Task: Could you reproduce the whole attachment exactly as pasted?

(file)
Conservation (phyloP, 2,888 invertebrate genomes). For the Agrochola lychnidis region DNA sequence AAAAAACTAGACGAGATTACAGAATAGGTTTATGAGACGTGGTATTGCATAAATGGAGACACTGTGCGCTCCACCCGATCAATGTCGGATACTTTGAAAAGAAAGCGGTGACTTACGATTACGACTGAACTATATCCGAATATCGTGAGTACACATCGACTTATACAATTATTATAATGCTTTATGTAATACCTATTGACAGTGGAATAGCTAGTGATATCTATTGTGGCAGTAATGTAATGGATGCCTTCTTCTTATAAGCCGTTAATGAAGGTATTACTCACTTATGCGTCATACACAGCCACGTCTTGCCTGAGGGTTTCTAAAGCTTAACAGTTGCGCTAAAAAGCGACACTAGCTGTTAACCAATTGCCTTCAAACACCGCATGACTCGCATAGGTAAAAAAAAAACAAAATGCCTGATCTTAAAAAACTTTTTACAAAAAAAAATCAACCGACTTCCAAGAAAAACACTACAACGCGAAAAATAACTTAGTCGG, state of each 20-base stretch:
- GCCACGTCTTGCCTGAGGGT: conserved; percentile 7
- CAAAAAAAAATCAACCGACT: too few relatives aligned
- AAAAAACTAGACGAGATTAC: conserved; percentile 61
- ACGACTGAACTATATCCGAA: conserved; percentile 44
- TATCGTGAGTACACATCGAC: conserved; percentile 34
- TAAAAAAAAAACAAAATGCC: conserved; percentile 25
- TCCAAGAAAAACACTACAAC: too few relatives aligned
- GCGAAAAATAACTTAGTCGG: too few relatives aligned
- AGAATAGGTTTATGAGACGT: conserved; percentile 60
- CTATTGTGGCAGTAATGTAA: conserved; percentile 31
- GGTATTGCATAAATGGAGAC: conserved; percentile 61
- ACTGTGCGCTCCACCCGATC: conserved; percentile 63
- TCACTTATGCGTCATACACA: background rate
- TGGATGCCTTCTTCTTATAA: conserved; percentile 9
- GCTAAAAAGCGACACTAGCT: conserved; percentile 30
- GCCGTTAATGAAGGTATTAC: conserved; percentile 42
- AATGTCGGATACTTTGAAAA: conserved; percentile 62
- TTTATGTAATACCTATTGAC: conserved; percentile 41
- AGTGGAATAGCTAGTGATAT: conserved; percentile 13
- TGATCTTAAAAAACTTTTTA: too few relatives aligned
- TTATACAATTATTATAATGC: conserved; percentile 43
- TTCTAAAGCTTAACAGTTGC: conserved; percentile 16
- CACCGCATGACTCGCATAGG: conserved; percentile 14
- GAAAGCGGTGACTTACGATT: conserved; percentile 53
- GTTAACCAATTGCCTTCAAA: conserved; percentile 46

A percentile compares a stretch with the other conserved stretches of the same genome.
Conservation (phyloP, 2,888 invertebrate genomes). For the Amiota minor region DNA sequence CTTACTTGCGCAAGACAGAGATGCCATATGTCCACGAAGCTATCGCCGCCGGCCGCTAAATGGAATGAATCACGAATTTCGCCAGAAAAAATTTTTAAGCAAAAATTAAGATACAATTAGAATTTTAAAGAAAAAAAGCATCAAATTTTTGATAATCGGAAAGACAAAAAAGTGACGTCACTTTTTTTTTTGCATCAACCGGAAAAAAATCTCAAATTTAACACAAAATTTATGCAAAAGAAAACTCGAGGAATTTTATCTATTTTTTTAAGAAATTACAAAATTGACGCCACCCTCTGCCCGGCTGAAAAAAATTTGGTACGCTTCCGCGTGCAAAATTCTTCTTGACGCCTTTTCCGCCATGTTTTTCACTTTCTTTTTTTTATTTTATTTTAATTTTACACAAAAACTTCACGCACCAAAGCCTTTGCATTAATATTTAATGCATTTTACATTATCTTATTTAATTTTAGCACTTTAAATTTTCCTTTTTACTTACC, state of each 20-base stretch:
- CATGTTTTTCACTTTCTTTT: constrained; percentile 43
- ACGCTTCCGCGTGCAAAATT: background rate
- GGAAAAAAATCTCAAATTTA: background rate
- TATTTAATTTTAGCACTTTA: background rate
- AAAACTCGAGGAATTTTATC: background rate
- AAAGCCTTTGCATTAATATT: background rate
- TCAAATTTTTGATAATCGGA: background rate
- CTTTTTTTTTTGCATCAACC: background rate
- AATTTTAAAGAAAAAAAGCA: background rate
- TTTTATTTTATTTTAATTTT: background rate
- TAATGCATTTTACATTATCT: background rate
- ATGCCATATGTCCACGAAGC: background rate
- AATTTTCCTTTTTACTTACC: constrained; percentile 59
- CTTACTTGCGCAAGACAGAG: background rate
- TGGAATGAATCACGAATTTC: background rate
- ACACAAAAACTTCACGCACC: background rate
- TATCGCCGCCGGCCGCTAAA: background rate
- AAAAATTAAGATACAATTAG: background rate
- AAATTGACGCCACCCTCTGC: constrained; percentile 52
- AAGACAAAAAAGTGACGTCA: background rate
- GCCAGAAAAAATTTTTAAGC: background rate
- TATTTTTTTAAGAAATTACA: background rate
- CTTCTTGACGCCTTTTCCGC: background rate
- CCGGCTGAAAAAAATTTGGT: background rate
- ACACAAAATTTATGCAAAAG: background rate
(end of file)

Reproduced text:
Conservation (phyloP, 2,888 invertebrate genomes). For the Agrochola lychnidis region DNA sequence AAAAAACTAGACGAGATTACAGAATAGGTTTATGAGACGTGGTATTGCATAAATGGAGACACTGTGCGCTCCACCCGATCAATGTCGGATACTTTGAAAAGAAAGCGGTGACTTACGATTACGACTGAACTATATCCGAATATCGTGAGTACACATCGACTTATACAATTATTATAATGCTTTATGTAATACCTATTGACAGTGGAATAGCTAGTGATATCTATTGTGGCAGTAATGTAATGGATGCCTTCTTCTTATAAGCCGTTAATGAAGGTATTACTCACTTATGCGTCATACACAGCCACGTCTTGCCTGAGGGTTTCTAAAGCTTAACAGTTGCGCTAAAAAGCGACACTAGCTGTTAACCAATTGCCTTCAAACACCGCATGACTCGCATAGGTAAAAAAAAAACAAAATGCCTGATCTTAAAAAACTTTTTACAAAAAAAAATCAACCGACTTCCAAGAAAAACACTACAACGCGAAAAATAACTTAGTCGG, state of each 20-base stretch:
- GCCACGTCTTGCCTGAGGGT: conserved; percentile 7
- CAAAAAAAAATCAACCGACT: too few relatives aligned
- AAAAAACTAGACGAGATTAC: conserved; percentile 61
- ACGACTGAACTATATCCGAA: conserved; percentile 44
- TATCGTGAGTACACATCGAC: conserved; percentile 34
- TAAAAAAAAAACAAAATGCC: conserved; percentile 25
- TCCAAGAAAAACACTACAAC: too few relatives aligned
- GCGAAAAATAACTTAGTCGG: too few relatives aligned
- AGAATAGGTTTATGAGACGT: conserved; percentile 60
- CTATTGTGGCAGTAATGTAA: conserved; percentile 31
- GGTATTGCATAAATGGAGAC: conserved; percentile 61
- ACTGTGCGCTCCACCCGATC: conserved; percentile 63
- TCACTTATGCGTCATACACA: background rate
- TGGATGCCTTCTTCTTATAA: conserved; percentile 9
- GCTAAAAAGCGACACTAGCT: conserved; percentile 30
- GCCGTTAATGAAGGTATTAC: conserved; percentile 42
- AATGTCGGATACTTTGAAAA: conserved; percentile 62
- TTTATGTAATACCTATTGAC: conserved; percentile 41
- AGTGGAATAGCTAGTGATAT: conserved; percentile 13
- TGATCTTAAAAAACTTTTTA: too few relatives aligned
- TTATACAATTATTATAATGC: conserved; percentile 43
- TTCTAAAGCTTAACAGTTGC: conserved; percentile 16
- CACCGCATGACTCGCATAGG: conserved; percentile 14
- GAAAGCGGTGACTTACGATT: conserved; percentile 53
- GTTAACCAATTGCCTTCAAA: conserved; percentile 46

A percentile compares a stretch with the other conserved stretches of the same genome.
Conservation (phyloP, 2,888 invertebrate genomes). For the Amiota minor region DNA sequence CTTACTTGCGCAAGACAGAGATGCCATATGTCCACGAAGCTATCGCCGCCGGCCGCTAAATGGAATGAATCACGAATTTCGCCAGAAAAAATTTTTAAGCAAAAATTAAGATACAATTAGAATTTTAAAGAAAAAAAGCATCAAATTTTTGATAATCGGAAAGACAAAAAAGTGACGTCACTTTTTTTTTTGCATCAACCGGAAAAAAATCTCAAATTTAACACAAAATTTATGCAAAAGAAAACTCGAGGAATTTTATCTATTTTTTTAAGAAATTACAAAATTGACGCCACCCTCTGCCCGGCTGAAAAAAATTTGGTACGCTTCCGCGTGCAAAATTCTTCTTGACGCCTTTTCCGCCATGTTTTTCACTTTCTTTTTTTTATTTTATTTTAATTTTACACAAAAACTTCACGCACCAAAGCCTTTGCATTAATATTTAATGCATTTTACATTATCTTATTTAATTTTAGCACTTTAAATTTTCCTTTTTACTTACC, state of each 20-base stretch:
- CATGTTTTTCACTTTCTTTT: constrained; percentile 43
- ACGCTTCCGCGTGCAAAATT: background rate
- GGAAAAAAATCTCAAATTTA: background rate
- TATTTAATTTTAGCACTTTA: background rate
- AAAACTCGAGGAATTTTATC: background rate
- AAAGCCTTTGCATTAATATT: background rate
- TCAAATTTTTGATAATCGGA: background rate
- CTTTTTTTTTTGCATCAACC: background rate
- AATTTTAAAGAAAAAAAGCA: background rate
- TTTTATTTTATTTTAATTTT: background rate
- TAATGCATTTTACATTATCT: background rate
- ATGCCATATGTCCACGAAGC: background rate
- AATTTTCCTTTTTACTTACC: constrained; percentile 59
- CTTACTTGCGCAAGACAGAG: background rate
- TGGAATGAATCACGAATTTC: background rate
- ACACAAAAACTTCACGCACC: background rate
- TATCGCCGCCGGCCGCTAAA: background rate
- AAAAATTAAGATACAATTAG: background rate
- AAATTGACGCCACCCTCTGC: constrained; percentile 52
- AAGACAAAAAAGTGACGTCA: background rate
- GCCAGAAAAAATTTTTAAGC: background rate
- TATTTTTTTAAGAAATTACA: background rate
- CTTCTTGACGCCTTTTCCGC: background rate
- CCGGCTGAAAAAAATTTGGT: background rate
- ACACAAAATTTATGCAAAAG: background rate